Positive Safety Culture: what does it mean?

This week our Safety Advisor, Jon, has been looking back at the history of the Health & Safety at Work Act and how we should be promoting a positive safety culture in our workplaces.

On average around 135 people die in the UK from a work-related accident each year

You may think that 135 people out of 60 million is a good number, but its 135 people that have died needlessly while at work trying to earn a living.

Background – Negative safety culture

Before 1974 there were ministries that were responsible for setting legislation regarding health and safety.

For example, the Ministry for Agriculture fisheries and Food and the Ministry for Factories.

These ministries where only introduced for some working sectors, and therefore did not cover all workers in all sectors.

The regulations applied at this time were very prescriptive. This meant that the regulations were strict, but did not cover every eventuality 

Inspectors were present to only decide whether or not the regulations were being applied. They were not permitted to take a pragmatic view on workplace health and safety issues. 

Advisory committees had not been introduced at this time, so the regulations did not keep up with the ever-moving development of equipment and working practices.

Because of the restrictions of the regulations and the fact that not all workers were included in the regulations, a negative safety culture was present at this time.  

This meant that a lot of injuries were not reported properly, with very little chance of compensation for the injured worker, with nothing acted upon to remedy the situation to stop it happening again. 

In 1974 the Health and Safety Executive was formed, and the Health and Safety at Work Act (HASWA) 1974, became a new regulation (law) that was introduced to all protect workers in all sectors, and gave employers guidance on the minimum requirement they had to implement to keep their work force safe.

In addition to the HASWA, advisory bodies were formed to provide guidance on working procedures within the various working sectors. This guidance was vital, as it could be amended quickly to provide up to date information on new working practices or equipment, rather than waiting for legislation to change, which could take years.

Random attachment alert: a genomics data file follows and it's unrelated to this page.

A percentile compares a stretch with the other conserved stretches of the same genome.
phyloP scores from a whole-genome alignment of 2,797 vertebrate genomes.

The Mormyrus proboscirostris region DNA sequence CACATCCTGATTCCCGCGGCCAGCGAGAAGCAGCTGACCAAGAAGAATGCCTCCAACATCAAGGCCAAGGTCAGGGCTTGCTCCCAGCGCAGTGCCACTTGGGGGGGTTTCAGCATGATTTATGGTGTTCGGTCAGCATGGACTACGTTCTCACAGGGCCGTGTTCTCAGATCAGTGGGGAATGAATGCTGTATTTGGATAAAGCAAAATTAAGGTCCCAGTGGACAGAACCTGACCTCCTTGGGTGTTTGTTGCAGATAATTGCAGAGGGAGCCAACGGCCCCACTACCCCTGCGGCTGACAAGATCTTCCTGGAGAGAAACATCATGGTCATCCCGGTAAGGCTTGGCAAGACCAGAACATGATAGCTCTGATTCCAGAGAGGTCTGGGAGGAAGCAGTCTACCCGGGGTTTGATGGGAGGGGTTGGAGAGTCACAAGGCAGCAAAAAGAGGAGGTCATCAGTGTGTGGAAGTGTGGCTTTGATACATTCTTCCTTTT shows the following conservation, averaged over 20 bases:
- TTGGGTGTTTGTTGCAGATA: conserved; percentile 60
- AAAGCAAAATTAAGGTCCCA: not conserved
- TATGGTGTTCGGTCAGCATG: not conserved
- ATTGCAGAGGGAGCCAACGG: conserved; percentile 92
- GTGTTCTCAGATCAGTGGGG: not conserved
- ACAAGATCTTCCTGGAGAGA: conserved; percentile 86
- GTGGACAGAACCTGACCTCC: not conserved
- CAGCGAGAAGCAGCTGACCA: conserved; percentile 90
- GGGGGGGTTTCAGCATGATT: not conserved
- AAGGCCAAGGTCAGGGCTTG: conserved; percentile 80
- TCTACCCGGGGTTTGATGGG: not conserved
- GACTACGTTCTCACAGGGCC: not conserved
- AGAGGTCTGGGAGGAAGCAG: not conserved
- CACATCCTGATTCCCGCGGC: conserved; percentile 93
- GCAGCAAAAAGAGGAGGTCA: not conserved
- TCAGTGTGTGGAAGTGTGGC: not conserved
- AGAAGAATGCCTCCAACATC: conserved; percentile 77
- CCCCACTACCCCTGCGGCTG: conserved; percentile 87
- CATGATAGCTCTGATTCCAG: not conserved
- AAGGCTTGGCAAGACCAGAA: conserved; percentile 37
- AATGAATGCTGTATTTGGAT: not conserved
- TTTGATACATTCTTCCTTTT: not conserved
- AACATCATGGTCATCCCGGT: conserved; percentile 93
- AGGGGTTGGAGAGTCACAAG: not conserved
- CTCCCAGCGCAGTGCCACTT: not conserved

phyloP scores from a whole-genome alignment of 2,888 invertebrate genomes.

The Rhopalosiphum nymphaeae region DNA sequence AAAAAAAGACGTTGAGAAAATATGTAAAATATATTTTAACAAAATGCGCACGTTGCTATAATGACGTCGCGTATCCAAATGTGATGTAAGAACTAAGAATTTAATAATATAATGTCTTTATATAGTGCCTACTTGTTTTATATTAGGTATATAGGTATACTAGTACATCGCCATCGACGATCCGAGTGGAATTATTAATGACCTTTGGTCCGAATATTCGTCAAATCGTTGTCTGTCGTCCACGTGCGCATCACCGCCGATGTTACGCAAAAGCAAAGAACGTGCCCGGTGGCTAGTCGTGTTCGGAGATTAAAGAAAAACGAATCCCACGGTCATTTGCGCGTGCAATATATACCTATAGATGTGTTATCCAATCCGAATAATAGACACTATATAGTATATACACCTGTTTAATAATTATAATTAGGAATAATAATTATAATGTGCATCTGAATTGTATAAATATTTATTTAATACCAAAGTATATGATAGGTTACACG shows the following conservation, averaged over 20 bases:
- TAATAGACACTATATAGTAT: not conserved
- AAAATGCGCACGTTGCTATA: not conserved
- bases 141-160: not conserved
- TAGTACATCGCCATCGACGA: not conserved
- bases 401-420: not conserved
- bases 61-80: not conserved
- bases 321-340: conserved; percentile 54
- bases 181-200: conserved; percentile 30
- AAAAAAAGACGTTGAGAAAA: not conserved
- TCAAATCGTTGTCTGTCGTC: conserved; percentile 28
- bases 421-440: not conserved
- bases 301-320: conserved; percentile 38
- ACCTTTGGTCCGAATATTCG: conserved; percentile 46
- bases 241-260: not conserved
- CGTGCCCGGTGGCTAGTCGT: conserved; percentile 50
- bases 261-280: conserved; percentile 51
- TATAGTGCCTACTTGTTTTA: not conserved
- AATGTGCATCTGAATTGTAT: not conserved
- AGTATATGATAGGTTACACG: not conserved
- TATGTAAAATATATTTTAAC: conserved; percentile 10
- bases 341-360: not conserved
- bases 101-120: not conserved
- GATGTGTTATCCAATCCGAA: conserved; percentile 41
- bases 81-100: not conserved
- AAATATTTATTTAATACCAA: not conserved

The HSE then provided this guidance as Best Practice advice.

In 1974, when the HASAWA introduced, companies had a large step in their health and safety regimes to become compliant.

These days all companies are encouraged to promote Best Practice. These are the steps you can take, to go above and beyond the regulations, which are now regarded as the absolute minimum anyone should achieve.

So how does a positive safety culture work?

Step 1) Get your directorship on board – without you directors setting an example to the workers, how can anyone expect the workers to react positively.

Step 2) No blame culture – Accident investigation should be sympathetic to all parties involved. The primary point of any investigation is to take steps to reduce the risk or, where possible, prevent the accident happening again. The insurance companies and The HSE / local authority will determine who was to blame.

Step 3) Total commitment from all parties within the workforce to look after themselves and each other – to have the confidence to speak out regarding health and safety issues, without the fear of reprisals.

Step 4) Communication – Take steps to implement easy accident / near miss reporting. Involve the workers in Health and Safety matters, such as buying equipment, working procedures etc.

Accident, incident and near miss reporting only works if the system is easy to use, and someone actually looks into the data it provides and uses these as learnings.

Near miss reporting is used to look at trends that appear, without anyone getting injured.

For every 189 near misses there will be one major accident. If we look at these near misses as that occur, we can start to see one of two patterns forming:

Pattern 1) the same person is being reported for continuous near miss incidents. 

This indicates that there may be a training gap, stress, etc taking place with this individual 

Pattern 2) the same near miss is being reported by multiple individuals all performing the same task

This indicates that the method of working may be at fault. 

The great thing about a near miss is that you are receiving data you can learn from, and no-one is getting harmed.

For more on positive safety culture, visit our earlier blog post here.